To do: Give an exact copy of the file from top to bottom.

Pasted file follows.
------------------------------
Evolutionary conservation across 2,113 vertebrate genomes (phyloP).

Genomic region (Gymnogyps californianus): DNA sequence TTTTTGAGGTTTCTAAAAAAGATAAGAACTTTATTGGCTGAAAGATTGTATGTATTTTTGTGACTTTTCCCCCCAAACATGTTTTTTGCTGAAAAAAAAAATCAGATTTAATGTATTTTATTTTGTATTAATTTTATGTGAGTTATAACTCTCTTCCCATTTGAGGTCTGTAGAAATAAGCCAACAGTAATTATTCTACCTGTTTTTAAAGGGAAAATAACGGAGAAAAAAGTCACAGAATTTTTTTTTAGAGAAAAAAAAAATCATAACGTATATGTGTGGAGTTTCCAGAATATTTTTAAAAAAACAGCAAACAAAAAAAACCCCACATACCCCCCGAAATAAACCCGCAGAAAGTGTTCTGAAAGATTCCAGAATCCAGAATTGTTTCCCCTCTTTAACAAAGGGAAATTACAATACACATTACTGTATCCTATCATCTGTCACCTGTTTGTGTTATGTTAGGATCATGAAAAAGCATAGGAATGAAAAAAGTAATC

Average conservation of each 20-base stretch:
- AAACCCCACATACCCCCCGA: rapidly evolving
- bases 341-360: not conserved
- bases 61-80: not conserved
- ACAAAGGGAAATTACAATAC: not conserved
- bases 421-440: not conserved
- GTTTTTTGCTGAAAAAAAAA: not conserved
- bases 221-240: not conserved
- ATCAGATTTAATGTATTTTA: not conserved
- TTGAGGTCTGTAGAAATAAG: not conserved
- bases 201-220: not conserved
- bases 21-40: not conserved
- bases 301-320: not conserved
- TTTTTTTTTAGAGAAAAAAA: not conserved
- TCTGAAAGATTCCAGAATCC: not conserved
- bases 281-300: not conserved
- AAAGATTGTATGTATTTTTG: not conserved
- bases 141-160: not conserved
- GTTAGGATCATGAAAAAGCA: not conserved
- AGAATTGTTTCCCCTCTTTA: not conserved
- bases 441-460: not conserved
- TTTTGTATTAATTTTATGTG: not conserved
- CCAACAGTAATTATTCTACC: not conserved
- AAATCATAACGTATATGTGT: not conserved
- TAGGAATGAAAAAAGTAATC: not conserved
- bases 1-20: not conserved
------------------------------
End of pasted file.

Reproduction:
Evolutionary conservation across 2,113 vertebrate genomes (phyloP).

Genomic region (Gymnogyps californianus): DNA sequence TTTTTGAGGTTTCTAAAAAAGATAAGAACTTTATTGGCTGAAAGATTGTATGTATTTTTGTGACTTTTCCCCCCAAACATGTTTTTTGCTGAAAAAAAAAATCAGATTTAATGTATTTTATTTTGTATTAATTTTATGTGAGTTATAACTCTCTTCCCATTTGAGGTCTGTAGAAATAAGCCAACAGTAATTATTCTACCTGTTTTTAAAGGGAAAATAACGGAGAAAAAAGTCACAGAATTTTTTTTTAGAGAAAAAAAAAATCATAACGTATATGTGTGGAGTTTCCAGAATATTTTTAAAAAAACAGCAAACAAAAAAAACCCCACATACCCCCCGAAATAAACCCGCAGAAAGTGTTCTGAAAGATTCCAGAATCCAGAATTGTTTCCCCTCTTTAACAAAGGGAAATTACAATACACATTACTGTATCCTATCATCTGTCACCTGTTTGTGTTATGTTAGGATCATGAAAAAGCATAGGAATGAAAAAAGTAATC

Average conservation of each 20-base stretch:
- AAACCCCACATACCCCCCGA: rapidly evolving
- bases 341-360: not conserved
- bases 61-80: not conserved
- ACAAAGGGAAATTACAATAC: not conserved
- bases 421-440: not conserved
- GTTTTTTGCTGAAAAAAAAA: not conserved
- bases 221-240: not conserved
- ATCAGATTTAATGTATTTTA: not conserved
- TTGAGGTCTGTAGAAATAAG: not conserved
- bases 201-220: not conserved
- bases 21-40: not conserved
- bases 301-320: not conserved
- TTTTTTTTTAGAGAAAAAAA: not conserved
- TCTGAAAGATTCCAGAATCC: not conserved
- bases 281-300: not conserved
- AAAGATTGTATGTATTTTTG: not conserved
- bases 141-160: not conserved
- GTTAGGATCATGAAAAAGCA: not conserved
- AGAATTGTTTCCCCTCTTTA: not conserved
- bases 441-460: not conserved
- TTTTGTATTAATTTTATGTG: not conserved
- CCAACAGTAATTATTCTACC: not conserved
- AAATCATAACGTATATGTGT: not conserved
- TAGGAATGAAAAAAGTAATC: not conserved
- bases 1-20: not conserved